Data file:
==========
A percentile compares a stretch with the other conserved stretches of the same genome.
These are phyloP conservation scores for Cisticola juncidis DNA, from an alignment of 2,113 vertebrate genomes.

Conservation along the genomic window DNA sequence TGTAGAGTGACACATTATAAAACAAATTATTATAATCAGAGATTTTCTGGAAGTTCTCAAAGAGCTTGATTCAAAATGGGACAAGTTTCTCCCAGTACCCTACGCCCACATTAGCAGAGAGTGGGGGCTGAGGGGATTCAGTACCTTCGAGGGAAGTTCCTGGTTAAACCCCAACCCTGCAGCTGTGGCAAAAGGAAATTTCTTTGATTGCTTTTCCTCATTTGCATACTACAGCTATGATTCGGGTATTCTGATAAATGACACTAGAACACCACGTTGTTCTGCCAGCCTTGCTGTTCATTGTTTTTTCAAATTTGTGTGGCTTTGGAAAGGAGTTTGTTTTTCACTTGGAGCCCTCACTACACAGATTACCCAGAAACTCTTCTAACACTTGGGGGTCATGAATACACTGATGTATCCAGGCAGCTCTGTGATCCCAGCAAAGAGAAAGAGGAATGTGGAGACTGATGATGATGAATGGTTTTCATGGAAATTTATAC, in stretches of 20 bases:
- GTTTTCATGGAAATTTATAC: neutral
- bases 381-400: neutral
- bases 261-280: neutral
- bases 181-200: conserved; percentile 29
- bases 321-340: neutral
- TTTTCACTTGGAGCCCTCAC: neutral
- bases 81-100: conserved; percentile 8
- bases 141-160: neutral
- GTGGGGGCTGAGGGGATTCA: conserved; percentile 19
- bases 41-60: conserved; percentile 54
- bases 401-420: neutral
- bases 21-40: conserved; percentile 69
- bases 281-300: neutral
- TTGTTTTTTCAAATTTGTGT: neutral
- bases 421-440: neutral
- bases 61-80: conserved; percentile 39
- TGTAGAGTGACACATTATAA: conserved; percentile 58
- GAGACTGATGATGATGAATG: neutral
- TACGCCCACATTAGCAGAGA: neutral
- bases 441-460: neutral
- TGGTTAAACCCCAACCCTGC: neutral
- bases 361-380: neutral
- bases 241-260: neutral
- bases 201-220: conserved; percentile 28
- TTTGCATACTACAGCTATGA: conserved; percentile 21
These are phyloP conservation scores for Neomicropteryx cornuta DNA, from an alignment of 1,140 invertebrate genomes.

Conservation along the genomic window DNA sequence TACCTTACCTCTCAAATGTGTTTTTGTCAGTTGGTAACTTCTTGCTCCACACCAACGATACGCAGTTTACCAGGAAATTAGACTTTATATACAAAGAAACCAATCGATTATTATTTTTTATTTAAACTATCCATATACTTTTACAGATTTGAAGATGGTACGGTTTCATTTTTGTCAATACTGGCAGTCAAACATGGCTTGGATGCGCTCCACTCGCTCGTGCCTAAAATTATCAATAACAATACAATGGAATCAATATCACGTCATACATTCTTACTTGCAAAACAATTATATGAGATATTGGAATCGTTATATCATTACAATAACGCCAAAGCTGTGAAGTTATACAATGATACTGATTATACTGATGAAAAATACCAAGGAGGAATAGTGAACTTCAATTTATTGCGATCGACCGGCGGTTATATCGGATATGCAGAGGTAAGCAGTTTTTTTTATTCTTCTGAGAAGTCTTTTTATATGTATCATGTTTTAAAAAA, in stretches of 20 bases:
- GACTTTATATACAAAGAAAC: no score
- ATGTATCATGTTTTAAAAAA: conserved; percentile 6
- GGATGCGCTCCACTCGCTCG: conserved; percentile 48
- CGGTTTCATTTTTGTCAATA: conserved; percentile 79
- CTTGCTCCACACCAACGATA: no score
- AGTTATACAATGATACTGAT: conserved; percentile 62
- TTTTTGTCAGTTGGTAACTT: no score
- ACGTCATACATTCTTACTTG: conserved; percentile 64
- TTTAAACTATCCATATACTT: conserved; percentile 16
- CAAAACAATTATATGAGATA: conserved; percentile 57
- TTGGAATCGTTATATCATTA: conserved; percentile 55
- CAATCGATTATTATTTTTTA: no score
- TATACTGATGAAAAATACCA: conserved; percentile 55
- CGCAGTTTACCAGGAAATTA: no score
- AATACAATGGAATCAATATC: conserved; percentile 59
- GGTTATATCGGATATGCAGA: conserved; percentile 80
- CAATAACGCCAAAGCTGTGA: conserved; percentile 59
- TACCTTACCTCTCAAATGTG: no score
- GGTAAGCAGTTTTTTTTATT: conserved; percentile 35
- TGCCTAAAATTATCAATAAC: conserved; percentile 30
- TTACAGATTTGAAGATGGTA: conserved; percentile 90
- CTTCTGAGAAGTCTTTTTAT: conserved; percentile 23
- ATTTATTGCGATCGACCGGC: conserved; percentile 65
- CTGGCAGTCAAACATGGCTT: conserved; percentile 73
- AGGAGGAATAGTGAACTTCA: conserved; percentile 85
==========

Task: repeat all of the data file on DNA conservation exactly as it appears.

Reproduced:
A percentile compares a stretch with the other conserved stretches of the same genome.
These are phyloP conservation scores for Cisticola juncidis DNA, from an alignment of 2,113 vertebrate genomes.

Conservation along the genomic window DNA sequence TGTAGAGTGACACATTATAAAACAAATTATTATAATCAGAGATTTTCTGGAAGTTCTCAAAGAGCTTGATTCAAAATGGGACAAGTTTCTCCCAGTACCCTACGCCCACATTAGCAGAGAGTGGGGGCTGAGGGGATTCAGTACCTTCGAGGGAAGTTCCTGGTTAAACCCCAACCCTGCAGCTGTGGCAAAAGGAAATTTCTTTGATTGCTTTTCCTCATTTGCATACTACAGCTATGATTCGGGTATTCTGATAAATGACACTAGAACACCACGTTGTTCTGCCAGCCTTGCTGTTCATTGTTTTTTCAAATTTGTGTGGCTTTGGAAAGGAGTTTGTTTTTCACTTGGAGCCCTCACTACACAGATTACCCAGAAACTCTTCTAACACTTGGGGGTCATGAATACACTGATGTATCCAGGCAGCTCTGTGATCCCAGCAAAGAGAAAGAGGAATGTGGAGACTGATGATGATGAATGGTTTTCATGGAAATTTATAC, in stretches of 20 bases:
- GTTTTCATGGAAATTTATAC: neutral
- bases 381-400: neutral
- bases 261-280: neutral
- bases 181-200: conserved; percentile 29
- bases 321-340: neutral
- TTTTCACTTGGAGCCCTCAC: neutral
- bases 81-100: conserved; percentile 8
- bases 141-160: neutral
- GTGGGGGCTGAGGGGATTCA: conserved; percentile 19
- bases 41-60: conserved; percentile 54
- bases 401-420: neutral
- bases 21-40: conserved; percentile 69
- bases 281-300: neutral
- TTGTTTTTTCAAATTTGTGT: neutral
- bases 421-440: neutral
- bases 61-80: conserved; percentile 39
- TGTAGAGTGACACATTATAA: conserved; percentile 58
- GAGACTGATGATGATGAATG: neutral
- TACGCCCACATTAGCAGAGA: neutral
- bases 441-460: neutral
- TGGTTAAACCCCAACCCTGC: neutral
- bases 361-380: neutral
- bases 241-260: neutral
- bases 201-220: conserved; percentile 28
- TTTGCATACTACAGCTATGA: conserved; percentile 21
These are phyloP conservation scores for Neomicropteryx cornuta DNA, from an alignment of 1,140 invertebrate genomes.

Conservation along the genomic window DNA sequence TACCTTACCTCTCAAATGTGTTTTTGTCAGTTGGTAACTTCTTGCTCCACACCAACGATACGCAGTTTACCAGGAAATTAGACTTTATATACAAAGAAACCAATCGATTATTATTTTTTATTTAAACTATCCATATACTTTTACAGATTTGAAGATGGTACGGTTTCATTTTTGTCAATACTGGCAGTCAAACATGGCTTGGATGCGCTCCACTCGCTCGTGCCTAAAATTATCAATAACAATACAATGGAATCAATATCACGTCATACATTCTTACTTGCAAAACAATTATATGAGATATTGGAATCGTTATATCATTACAATAACGCCAAAGCTGTGAAGTTATACAATGATACTGATTATACTGATGAAAAATACCAAGGAGGAATAGTGAACTTCAATTTATTGCGATCGACCGGCGGTTATATCGGATATGCAGAGGTAAGCAGTTTTTTTTATTCTTCTGAGAAGTCTTTTTATATGTATCATGTTTTAAAAAA, in stretches of 20 bases:
- GACTTTATATACAAAGAAAC: no score
- ATGTATCATGTTTTAAAAAA: conserved; percentile 6
- GGATGCGCTCCACTCGCTCG: conserved; percentile 48
- CGGTTTCATTTTTGTCAATA: conserved; percentile 79
- CTTGCTCCACACCAACGATA: no score
- AGTTATACAATGATACTGAT: conserved; percentile 62
- TTTTTGTCAGTTGGTAACTT: no score
- ACGTCATACATTCTTACTTG: conserved; percentile 64
- TTTAAACTATCCATATACTT: conserved; percentile 16
- CAAAACAATTATATGAGATA: conserved; percentile 57
- TTGGAATCGTTATATCATTA: conserved; percentile 55
- CAATCGATTATTATTTTTTA: no score
- TATACTGATGAAAAATACCA: conserved; percentile 55
- CGCAGTTTACCAGGAAATTA: no score
- AATACAATGGAATCAATATC: conserved; percentile 59
- GGTTATATCGGATATGCAGA: conserved; percentile 80
- CAATAACGCCAAAGCTGTGA: conserved; percentile 59
- TACCTTACCTCTCAAATGTG: no score
- GGTAAGCAGTTTTTTTTATT: conserved; percentile 35
- TGCCTAAAATTATCAATAAC: conserved; percentile 30
- TTACAGATTTGAAGATGGTA: conserved; percentile 90
- CTTCTGAGAAGTCTTTTTAT: conserved; percentile 23
- ATTTATTGCGATCGACCGGC: conserved; percentile 65
- CTGGCAGTCAAACATGGCTT: conserved; percentile 73
- AGGAGGAATAGTGAACTTCA: conserved; percentile 85